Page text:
RiverGlider @ RiverGlide
location_on United Kingdom
By far the most common way to use Selenium to interact with an application is to code tests that have intimate knowledge of the underlying application. This is simple, but brittle. Others may try to make the test code intelligent, leading to a very complex testing framework. There is a middle ground.
Imagine that we are building a robot to move eggs. A simple robot can deal with identical eggs, but is brittle as soon as new eggs are introduced. An intelligent robot could adapt to variations with sensitive touch sensors. Or, we could use egg-holders with a handle on top. Now all we need is a simple robot that understands handles. If we then want to move something instead of eggs, we just need a new holder – the handles and the robot remain the same.
In this session you’ll learn the metaphor of Robot Handles, discuss ways that we can add meaningful interaction metadata into the application as we build it, and demonstrate how that can be just as helpful for humans as it is for robots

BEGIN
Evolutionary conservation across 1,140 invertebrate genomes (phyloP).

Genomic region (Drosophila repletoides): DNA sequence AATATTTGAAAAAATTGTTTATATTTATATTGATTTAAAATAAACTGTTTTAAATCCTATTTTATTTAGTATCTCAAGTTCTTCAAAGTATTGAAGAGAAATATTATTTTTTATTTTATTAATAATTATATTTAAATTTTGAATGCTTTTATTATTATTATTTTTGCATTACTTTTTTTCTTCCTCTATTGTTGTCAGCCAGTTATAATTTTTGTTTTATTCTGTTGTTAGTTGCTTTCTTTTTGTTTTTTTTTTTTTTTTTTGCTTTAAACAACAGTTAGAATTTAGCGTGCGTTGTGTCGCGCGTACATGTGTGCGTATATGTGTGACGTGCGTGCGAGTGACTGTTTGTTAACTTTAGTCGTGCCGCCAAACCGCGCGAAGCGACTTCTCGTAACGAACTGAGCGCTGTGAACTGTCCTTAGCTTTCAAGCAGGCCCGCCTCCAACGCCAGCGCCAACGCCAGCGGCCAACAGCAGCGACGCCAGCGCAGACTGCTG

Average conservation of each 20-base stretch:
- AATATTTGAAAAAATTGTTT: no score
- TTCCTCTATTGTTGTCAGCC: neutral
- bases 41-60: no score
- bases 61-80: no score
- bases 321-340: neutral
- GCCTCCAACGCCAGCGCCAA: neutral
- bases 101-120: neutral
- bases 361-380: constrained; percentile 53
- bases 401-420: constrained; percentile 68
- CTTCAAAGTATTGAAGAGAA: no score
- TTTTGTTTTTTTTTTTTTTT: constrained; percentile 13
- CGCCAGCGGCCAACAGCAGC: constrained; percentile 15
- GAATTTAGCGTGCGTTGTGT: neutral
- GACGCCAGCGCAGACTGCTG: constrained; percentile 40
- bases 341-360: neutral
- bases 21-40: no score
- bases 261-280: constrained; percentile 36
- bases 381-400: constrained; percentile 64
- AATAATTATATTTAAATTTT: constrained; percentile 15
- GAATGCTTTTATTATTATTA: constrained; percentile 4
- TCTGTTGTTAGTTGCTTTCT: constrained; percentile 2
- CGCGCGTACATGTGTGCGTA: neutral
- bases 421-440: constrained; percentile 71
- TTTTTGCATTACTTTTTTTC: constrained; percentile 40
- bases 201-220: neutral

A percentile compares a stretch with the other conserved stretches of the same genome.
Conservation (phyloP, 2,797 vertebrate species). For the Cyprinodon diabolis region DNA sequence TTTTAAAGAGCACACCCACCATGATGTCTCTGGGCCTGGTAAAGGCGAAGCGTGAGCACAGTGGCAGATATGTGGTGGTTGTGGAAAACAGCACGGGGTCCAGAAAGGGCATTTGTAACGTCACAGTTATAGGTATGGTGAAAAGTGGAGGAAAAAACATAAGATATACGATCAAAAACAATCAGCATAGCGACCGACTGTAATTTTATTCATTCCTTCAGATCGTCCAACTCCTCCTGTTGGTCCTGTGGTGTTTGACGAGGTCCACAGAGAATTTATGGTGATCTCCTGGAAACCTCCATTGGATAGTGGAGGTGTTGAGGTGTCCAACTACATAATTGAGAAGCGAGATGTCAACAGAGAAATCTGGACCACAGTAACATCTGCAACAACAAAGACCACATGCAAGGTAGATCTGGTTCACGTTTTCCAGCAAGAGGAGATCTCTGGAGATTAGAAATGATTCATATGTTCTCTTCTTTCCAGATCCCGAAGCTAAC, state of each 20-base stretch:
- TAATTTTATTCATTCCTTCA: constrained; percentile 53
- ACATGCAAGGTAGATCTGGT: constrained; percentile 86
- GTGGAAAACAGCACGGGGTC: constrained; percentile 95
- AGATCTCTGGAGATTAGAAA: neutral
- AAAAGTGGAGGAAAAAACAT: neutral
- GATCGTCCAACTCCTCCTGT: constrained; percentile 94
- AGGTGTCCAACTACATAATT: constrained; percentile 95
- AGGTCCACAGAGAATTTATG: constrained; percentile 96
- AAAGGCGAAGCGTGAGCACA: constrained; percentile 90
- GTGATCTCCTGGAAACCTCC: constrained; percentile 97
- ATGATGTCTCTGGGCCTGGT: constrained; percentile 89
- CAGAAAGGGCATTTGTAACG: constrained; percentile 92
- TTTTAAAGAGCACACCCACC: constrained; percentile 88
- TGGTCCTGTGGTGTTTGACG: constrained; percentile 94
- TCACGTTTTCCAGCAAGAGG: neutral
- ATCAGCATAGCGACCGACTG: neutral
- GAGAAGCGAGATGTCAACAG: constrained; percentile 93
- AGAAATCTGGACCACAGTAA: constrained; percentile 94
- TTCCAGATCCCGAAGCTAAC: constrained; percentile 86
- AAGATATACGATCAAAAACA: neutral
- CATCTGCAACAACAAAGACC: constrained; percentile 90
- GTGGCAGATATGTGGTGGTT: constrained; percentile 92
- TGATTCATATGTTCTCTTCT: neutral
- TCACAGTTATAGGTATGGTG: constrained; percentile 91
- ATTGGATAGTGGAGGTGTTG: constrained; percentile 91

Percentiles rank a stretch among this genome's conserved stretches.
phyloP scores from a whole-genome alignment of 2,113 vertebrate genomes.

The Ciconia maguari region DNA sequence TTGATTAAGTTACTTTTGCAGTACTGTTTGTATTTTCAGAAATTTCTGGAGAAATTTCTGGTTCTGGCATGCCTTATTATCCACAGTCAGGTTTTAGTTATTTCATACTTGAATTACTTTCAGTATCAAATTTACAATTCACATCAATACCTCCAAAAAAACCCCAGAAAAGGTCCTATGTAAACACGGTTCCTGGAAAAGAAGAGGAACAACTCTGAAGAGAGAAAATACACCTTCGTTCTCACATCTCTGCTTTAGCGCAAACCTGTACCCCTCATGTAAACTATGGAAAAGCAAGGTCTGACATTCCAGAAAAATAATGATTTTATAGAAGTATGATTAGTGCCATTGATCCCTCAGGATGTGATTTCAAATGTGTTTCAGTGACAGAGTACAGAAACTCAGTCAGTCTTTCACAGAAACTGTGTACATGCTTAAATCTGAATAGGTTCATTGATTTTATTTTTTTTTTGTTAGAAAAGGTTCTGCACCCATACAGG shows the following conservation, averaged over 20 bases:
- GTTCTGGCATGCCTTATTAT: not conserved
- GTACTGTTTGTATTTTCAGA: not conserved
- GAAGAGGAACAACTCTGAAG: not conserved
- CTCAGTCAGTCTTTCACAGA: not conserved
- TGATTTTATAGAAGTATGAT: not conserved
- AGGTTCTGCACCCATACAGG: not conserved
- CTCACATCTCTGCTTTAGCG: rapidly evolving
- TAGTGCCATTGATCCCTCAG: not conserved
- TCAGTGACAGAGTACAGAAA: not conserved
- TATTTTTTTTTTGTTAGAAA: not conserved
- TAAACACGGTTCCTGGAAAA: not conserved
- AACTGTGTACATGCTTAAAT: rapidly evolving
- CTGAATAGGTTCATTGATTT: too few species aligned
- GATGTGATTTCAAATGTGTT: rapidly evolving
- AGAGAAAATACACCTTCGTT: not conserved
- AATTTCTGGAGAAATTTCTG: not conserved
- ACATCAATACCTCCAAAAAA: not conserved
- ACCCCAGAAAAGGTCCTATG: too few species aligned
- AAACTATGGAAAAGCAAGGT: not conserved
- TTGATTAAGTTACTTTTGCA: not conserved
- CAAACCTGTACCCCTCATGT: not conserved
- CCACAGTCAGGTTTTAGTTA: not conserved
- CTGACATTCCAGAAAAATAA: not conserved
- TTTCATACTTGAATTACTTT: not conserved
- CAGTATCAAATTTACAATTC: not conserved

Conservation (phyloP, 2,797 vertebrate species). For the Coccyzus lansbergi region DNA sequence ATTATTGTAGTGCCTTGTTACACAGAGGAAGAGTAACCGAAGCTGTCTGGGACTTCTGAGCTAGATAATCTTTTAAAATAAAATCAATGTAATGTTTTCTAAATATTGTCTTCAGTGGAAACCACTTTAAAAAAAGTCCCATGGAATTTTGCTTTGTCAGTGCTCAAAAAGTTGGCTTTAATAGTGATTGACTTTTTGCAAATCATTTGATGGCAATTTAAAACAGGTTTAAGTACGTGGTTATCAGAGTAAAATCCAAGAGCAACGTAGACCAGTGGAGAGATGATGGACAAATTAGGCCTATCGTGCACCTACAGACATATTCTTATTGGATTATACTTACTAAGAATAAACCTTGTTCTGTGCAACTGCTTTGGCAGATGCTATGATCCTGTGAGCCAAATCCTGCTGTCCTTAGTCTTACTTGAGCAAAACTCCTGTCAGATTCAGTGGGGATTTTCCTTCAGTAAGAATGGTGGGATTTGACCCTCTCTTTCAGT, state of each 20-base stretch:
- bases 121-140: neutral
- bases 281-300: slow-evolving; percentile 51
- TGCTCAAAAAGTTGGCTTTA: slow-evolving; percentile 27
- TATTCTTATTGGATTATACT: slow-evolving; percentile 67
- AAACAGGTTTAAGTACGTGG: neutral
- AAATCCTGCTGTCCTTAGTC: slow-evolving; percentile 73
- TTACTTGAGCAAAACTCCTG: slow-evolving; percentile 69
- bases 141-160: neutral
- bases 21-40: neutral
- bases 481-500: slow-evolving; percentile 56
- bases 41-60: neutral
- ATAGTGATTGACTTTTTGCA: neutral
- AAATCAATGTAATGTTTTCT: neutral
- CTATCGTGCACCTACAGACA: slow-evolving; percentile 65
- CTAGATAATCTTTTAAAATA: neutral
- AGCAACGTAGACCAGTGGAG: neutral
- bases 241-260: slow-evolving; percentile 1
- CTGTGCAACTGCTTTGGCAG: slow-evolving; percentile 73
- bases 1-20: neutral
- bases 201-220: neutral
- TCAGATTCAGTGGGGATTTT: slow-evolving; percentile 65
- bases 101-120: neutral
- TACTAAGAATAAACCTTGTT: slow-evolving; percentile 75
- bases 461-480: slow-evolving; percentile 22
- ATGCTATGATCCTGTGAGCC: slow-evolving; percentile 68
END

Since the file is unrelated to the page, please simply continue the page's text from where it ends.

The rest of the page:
PageObjects have some common problems that many people see but not everyone can explain. Over time they can become harder and harder to maintain. In some cases, they become a tangled mess riddled with deep inheritance hierarchies. How can this happen?!
PageObjects provide an easy-to-follow, simple structure that avoids early maintenance issues. But, they break some key OO design rules, making maintenance more difficult over time. This can result in flaky tests. PageObjects were introduced to help test-developers avoid mistaking flaky tests for problems with Selenium. It was a useful first step, so why did we stop there?
In this session you’ll learn about the SOLID design principles that PageObjects disregard. You'll see why this leads to problems. You’ll see how and why PageObjects benefit from refactoring to SOLID design principles. Finally, you’ll meet the Screenplay Pattern; an alternative that can save you the effort.